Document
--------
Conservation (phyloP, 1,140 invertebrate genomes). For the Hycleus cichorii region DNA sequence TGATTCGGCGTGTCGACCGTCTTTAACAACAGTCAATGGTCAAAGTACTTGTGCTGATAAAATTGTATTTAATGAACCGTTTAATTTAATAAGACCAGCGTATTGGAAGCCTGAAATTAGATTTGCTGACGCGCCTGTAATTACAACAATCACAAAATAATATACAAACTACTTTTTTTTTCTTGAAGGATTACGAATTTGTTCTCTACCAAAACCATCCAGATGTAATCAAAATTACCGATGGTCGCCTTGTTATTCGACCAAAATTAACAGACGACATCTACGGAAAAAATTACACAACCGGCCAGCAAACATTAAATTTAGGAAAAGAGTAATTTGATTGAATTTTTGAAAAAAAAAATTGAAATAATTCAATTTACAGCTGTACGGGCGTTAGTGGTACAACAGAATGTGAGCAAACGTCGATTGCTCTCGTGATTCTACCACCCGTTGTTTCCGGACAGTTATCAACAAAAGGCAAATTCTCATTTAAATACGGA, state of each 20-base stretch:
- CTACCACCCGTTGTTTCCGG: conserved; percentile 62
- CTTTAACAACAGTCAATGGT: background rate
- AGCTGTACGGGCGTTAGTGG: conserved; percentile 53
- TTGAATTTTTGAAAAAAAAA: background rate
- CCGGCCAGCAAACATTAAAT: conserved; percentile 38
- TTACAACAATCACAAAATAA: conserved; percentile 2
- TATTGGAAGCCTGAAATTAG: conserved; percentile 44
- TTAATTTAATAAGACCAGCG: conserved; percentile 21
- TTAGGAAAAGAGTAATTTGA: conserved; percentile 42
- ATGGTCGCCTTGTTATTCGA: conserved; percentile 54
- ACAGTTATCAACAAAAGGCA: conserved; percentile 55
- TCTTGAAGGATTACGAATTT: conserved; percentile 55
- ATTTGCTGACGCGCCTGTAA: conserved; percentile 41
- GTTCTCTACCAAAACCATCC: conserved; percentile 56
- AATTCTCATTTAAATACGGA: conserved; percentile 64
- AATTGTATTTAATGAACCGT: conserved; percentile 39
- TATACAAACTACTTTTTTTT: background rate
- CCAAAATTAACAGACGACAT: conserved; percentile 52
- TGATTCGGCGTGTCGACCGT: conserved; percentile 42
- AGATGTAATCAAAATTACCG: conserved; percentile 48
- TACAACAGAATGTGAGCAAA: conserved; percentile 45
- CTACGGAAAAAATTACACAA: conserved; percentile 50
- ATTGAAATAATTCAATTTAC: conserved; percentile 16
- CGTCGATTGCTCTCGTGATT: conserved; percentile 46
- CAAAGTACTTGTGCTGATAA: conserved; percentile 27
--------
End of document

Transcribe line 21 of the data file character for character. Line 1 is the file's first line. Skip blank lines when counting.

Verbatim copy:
- AGATGTAATCAAAATTACCG: conserved; percentile 48